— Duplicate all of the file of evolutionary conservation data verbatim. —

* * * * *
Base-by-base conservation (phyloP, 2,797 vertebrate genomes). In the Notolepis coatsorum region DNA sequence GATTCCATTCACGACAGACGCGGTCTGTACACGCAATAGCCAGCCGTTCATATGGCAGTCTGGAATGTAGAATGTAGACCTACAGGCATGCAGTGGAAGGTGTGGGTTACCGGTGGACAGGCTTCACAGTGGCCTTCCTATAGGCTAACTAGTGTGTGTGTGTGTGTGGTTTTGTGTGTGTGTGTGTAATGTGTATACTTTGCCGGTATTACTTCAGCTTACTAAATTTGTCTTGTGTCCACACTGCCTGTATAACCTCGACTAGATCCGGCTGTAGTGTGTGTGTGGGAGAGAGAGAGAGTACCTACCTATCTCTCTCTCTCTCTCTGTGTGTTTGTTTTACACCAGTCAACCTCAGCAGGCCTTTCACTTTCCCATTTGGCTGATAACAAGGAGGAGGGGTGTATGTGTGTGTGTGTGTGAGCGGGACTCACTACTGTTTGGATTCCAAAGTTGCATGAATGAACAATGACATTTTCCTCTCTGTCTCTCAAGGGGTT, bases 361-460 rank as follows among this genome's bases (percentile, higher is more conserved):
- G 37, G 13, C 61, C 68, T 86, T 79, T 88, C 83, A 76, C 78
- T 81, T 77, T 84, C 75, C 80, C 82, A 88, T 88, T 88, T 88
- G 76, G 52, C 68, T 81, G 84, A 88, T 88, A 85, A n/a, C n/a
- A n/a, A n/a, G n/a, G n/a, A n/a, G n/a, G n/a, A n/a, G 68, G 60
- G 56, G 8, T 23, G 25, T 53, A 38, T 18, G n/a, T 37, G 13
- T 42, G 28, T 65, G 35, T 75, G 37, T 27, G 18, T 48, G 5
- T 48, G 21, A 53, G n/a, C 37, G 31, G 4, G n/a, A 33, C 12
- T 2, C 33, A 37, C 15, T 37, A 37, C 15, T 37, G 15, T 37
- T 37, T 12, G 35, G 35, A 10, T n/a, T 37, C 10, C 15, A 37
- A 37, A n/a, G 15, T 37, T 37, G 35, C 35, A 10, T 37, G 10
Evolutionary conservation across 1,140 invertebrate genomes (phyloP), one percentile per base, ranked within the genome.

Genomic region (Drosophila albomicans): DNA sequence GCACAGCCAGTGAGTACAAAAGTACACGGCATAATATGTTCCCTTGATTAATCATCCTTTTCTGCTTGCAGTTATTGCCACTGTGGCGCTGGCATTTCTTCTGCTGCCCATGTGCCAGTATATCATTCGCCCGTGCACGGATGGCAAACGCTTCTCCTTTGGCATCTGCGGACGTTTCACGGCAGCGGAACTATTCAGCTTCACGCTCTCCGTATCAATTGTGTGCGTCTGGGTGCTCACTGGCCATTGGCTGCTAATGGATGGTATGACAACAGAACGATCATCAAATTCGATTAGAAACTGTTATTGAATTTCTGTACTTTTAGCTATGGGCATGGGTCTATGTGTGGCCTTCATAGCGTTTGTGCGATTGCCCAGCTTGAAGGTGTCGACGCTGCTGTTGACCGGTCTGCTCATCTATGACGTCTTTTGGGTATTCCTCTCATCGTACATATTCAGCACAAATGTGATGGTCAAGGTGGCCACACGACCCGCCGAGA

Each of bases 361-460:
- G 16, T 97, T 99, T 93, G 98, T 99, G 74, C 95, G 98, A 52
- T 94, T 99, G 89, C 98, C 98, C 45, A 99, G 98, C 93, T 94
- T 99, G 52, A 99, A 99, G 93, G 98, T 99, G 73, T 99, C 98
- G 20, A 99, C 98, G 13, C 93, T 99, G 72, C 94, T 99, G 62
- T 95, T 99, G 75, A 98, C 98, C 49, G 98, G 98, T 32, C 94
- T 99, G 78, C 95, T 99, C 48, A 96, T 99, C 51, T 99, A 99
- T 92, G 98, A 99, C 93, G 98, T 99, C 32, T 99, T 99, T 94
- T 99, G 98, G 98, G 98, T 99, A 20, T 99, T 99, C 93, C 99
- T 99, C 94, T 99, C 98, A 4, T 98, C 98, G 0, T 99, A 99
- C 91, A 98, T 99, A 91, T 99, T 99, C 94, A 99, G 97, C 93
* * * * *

Base-by-base conservation (phyloP, 2,797 vertebrate genomes). In the Notolepis coatsorum region DNA sequence GATTCCATTCACGACAGACGCGGTCTGTACACGCAATAGCCAGCCGTTCATATGGCAGTCTGGAATGTAGAATGTAGACCTACAGGCATGCAGTGGAAGGTGTGGGTTACCGGTGGACAGGCTTCACAGTGGCCTTCCTATAGGCTAACTAGTGTGTGTGTGTGTGTGGTTTTGTGTGTGTGTGTGTAATGTGTATACTTTGCCGGTATTACTTCAGCTTACTAAATTTGTCTTGTGTCCACACTGCCTGTATAACCTCGACTAGATCCGGCTGTAGTGTGTGTGTGGGAGAGAGAGAGAGTACCTACCTATCTCTCTCTCTCTCTCTGTGTGTTTGTTTTACACCAGTCAACCTCAGCAGGCCTTTCACTTTCCCATTTGGCTGATAACAAGGAGGAGGGGTGTATGTGTGTGTGTGTGTGAGCGGGACTCACTACTGTTTGGATTCCAAAGTTGCATGAATGAACAATGACATTTTCCTCTCTGTCTCTCAAGGGGTT, bases 361-460 rank as follows among this genome's bases (percentile, higher is more conserved):
- G 37, G 13, C 61, C 68, T 86, T 79, T 88, C 83, A 76, C 78
- T 81, T 77, T 84, C 75, C 80, C 82, A 88, T 88, T 88, T 88
- G 76, G 52, C 68, T 81, G 84, A 88, T 88, A 85, A n/a, C n/a
- A n/a, A n/a, G n/a, G n/a, A n/a, G n/a, G n/a, A n/a, G 68, G 60
- G 56, G 8, T 23, G 25, T 53, A 38, T 18, G n/a, T 37, G 13
- T 42, G 28, T 65, G 35, T 75, G 37, T 27, G 18, T 48, G 5
- T 48, G 21, A 53, G n/a, C 37, G 31, G 4, G n/a, A 33, C 12
- T 2, C 33, A 37, C 15, T 37, A 37, C 15, T 37, G 15, T 37
- T 37, T 12, G 35, G 35, A 10, T n/a, T 37, C 10, C 15, A 37
- A 37, A n/a, G 15, T 37, T 37, G 35, C 35, A 10, T 37, G 10
Evolutionary conservation across 1,140 invertebrate genomes (phyloP), one percentile per base, ranked within the genome.

Genomic region (Drosophila albomicans): DNA sequence GCACAGCCAGTGAGTACAAAAGTACACGGCATAATATGTTCCCTTGATTAATCATCCTTTTCTGCTTGCAGTTATTGCCACTGTGGCGCTGGCATTTCTTCTGCTGCCCATGTGCCAGTATATCATTCGCCCGTGCACGGATGGCAAACGCTTCTCCTTTGGCATCTGCGGACGTTTCACGGCAGCGGAACTATTCAGCTTCACGCTCTCCGTATCAATTGTGTGCGTCTGGGTGCTCACTGGCCATTGGCTGCTAATGGATGGTATGACAACAGAACGATCATCAAATTCGATTAGAAACTGTTATTGAATTTCTGTACTTTTAGCTATGGGCATGGGTCTATGTGTGGCCTTCATAGCGTTTGTGCGATTGCCCAGCTTGAAGGTGTCGACGCTGCTGTTGACCGGTCTGCTCATCTATGACGTCTTTTGGGTATTCCTCTCATCGTACATATTCAGCACAAATGTGATGGTCAAGGTGGCCACACGACCCGCCGAGA

Each of bases 361-460:
- G 16, T 97, T 99, T 93, G 98, T 99, G 74, C 95, G 98, A 52
- T 94, T 99, G 89, C 98, C 98, C 45, A 99, G 98, C 93, T 94
- T 99, G 52, A 99, A 99, G 93, G 98, T 99, G 73, T 99, C 98
- G 20, A 99, C 98, G 13, C 93, T 99, G 72, C 94, T 99, G 62
- T 95, T 99, G 75, A 98, C 98, C 49, G 98, G 98, T 32, C 94
- T 99, G 78, C 95, T 99, C 48, A 96, T 99, C 51, T 99, A 99
- T 92, G 98, A 99, C 93, G 98, T 99, C 32, T 99, T 99, T 94
- T 99, G 98, G 98, G 98, T 99, A 20, T 99, T 99, C 93, C 99
- T 99, C 94, T 99, C 98, A 4, T 98, C 98, G 0, T 99, A 99
- C 91, A 98, T 99, A 91, T 99, T 99, C 94, A 99, G 97, C 93